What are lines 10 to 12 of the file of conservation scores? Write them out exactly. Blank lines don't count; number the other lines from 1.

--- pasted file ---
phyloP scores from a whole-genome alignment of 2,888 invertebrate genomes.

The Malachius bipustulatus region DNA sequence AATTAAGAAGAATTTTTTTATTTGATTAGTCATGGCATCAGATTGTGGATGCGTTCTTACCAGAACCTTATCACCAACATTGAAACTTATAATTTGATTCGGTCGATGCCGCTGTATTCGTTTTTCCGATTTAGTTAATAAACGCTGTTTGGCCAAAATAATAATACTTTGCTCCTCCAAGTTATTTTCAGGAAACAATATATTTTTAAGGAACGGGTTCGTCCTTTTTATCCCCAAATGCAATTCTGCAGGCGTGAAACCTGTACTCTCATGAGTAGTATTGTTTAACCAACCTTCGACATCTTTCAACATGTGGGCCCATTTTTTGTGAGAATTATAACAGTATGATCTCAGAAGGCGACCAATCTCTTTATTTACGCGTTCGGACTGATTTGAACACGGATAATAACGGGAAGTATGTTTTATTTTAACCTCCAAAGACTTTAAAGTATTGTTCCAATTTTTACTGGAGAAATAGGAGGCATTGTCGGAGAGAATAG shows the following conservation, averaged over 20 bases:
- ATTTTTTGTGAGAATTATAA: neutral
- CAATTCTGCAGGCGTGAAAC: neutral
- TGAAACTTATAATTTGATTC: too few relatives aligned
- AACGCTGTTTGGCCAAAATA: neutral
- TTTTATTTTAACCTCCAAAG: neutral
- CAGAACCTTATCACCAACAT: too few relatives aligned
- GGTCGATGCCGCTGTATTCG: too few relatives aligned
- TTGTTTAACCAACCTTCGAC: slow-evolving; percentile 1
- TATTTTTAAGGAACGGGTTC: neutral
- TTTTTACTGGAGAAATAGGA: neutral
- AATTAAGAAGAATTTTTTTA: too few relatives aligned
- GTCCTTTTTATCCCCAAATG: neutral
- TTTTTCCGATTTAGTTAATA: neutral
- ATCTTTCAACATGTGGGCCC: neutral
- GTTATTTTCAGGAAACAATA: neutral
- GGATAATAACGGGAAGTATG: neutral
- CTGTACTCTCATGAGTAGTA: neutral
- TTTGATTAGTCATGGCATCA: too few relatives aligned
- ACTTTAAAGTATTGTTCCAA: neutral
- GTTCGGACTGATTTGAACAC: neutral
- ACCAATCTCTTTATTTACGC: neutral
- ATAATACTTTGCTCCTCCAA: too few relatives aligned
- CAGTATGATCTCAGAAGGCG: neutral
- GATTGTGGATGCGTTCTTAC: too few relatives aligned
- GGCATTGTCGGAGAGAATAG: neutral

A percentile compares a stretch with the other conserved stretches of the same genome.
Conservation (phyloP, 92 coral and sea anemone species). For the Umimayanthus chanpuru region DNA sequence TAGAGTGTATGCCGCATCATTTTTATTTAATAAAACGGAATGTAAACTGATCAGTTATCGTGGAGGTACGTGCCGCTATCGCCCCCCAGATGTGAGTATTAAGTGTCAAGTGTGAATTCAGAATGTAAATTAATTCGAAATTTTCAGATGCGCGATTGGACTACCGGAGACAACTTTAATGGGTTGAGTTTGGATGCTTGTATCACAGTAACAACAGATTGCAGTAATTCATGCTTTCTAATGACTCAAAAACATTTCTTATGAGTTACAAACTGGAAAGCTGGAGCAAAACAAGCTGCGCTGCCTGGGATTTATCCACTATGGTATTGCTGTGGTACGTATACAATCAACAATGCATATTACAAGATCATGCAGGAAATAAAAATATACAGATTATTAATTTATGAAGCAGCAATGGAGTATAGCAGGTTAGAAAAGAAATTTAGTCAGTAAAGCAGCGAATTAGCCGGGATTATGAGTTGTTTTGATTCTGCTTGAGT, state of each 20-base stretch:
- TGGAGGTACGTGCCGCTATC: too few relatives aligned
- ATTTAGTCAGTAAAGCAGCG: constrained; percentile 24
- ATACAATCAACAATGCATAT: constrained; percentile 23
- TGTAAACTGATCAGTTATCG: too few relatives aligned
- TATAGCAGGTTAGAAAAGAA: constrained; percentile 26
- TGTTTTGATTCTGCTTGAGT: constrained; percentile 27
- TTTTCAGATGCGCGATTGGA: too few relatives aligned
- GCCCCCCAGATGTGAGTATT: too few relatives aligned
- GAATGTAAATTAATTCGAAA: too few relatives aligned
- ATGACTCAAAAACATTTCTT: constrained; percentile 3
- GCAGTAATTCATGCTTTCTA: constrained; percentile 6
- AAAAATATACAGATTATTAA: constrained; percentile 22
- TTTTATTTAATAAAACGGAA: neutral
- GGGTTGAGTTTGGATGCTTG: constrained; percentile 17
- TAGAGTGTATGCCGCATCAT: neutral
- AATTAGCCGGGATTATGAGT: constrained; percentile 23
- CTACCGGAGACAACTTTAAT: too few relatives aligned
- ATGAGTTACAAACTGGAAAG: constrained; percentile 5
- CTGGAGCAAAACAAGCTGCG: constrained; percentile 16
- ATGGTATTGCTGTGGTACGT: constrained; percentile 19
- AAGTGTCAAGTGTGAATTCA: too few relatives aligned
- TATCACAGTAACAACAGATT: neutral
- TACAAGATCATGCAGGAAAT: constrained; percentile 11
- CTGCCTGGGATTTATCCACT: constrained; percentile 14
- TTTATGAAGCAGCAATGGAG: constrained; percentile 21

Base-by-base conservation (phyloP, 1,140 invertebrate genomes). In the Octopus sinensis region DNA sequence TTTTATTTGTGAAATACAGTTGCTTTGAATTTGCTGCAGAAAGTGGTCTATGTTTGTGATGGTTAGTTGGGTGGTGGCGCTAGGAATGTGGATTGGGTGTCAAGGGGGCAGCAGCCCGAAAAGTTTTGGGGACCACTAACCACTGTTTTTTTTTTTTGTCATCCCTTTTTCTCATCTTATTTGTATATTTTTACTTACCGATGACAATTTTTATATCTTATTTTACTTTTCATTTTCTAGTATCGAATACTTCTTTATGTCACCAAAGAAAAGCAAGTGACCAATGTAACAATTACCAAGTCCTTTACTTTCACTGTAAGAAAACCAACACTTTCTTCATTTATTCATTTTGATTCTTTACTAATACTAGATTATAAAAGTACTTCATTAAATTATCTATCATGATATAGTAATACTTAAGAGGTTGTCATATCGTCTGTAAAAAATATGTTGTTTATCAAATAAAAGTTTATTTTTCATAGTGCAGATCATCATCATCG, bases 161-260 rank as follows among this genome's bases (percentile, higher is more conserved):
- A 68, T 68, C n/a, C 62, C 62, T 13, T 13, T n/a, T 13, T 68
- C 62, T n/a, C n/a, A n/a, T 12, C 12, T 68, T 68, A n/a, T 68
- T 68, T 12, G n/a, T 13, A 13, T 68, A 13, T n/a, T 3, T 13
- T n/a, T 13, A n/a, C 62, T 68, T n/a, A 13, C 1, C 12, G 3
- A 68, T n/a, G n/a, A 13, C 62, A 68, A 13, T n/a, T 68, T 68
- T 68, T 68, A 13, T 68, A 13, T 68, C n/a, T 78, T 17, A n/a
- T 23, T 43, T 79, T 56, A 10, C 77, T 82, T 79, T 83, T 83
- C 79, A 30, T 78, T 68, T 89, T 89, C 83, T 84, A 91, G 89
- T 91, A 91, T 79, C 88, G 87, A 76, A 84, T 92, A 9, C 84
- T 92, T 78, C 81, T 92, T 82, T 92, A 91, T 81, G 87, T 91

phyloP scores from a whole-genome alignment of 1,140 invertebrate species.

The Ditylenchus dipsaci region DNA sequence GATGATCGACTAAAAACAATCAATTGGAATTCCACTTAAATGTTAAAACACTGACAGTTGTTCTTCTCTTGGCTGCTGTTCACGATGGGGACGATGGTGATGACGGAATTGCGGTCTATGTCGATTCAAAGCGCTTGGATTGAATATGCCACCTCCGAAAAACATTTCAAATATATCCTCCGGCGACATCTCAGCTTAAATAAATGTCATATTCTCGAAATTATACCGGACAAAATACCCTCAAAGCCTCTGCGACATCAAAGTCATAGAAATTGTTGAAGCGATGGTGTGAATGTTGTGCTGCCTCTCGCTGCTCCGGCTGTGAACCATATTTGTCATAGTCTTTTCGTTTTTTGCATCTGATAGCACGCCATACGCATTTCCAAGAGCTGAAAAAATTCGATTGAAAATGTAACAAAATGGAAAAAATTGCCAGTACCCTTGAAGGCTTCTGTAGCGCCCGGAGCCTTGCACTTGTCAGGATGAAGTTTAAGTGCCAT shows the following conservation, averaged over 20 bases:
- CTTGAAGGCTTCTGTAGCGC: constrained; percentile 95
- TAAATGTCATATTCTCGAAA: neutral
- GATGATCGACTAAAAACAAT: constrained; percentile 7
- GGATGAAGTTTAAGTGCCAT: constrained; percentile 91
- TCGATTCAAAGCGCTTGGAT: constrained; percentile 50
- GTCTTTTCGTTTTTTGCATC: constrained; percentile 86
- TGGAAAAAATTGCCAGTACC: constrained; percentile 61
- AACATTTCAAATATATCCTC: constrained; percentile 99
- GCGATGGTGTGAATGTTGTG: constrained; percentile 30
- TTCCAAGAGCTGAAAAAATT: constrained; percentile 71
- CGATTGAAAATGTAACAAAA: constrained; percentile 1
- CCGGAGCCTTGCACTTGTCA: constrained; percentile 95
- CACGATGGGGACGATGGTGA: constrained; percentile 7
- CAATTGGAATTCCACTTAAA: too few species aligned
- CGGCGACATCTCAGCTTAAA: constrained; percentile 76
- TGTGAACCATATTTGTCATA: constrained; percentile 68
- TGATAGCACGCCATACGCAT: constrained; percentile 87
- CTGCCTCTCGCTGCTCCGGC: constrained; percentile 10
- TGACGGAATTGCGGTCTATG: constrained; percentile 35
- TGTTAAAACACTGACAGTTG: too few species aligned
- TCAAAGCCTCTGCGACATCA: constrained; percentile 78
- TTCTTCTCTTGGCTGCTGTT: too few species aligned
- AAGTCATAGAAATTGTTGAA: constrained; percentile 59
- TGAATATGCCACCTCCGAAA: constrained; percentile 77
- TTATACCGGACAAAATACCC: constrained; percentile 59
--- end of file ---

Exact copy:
- TTGTTTAACCAACCTTCGAC: slow-evolving; percentile 1
- TATTTTTAAGGAACGGGTTC: neutral
- TTTTTACTGGAGAAATAGGA: neutral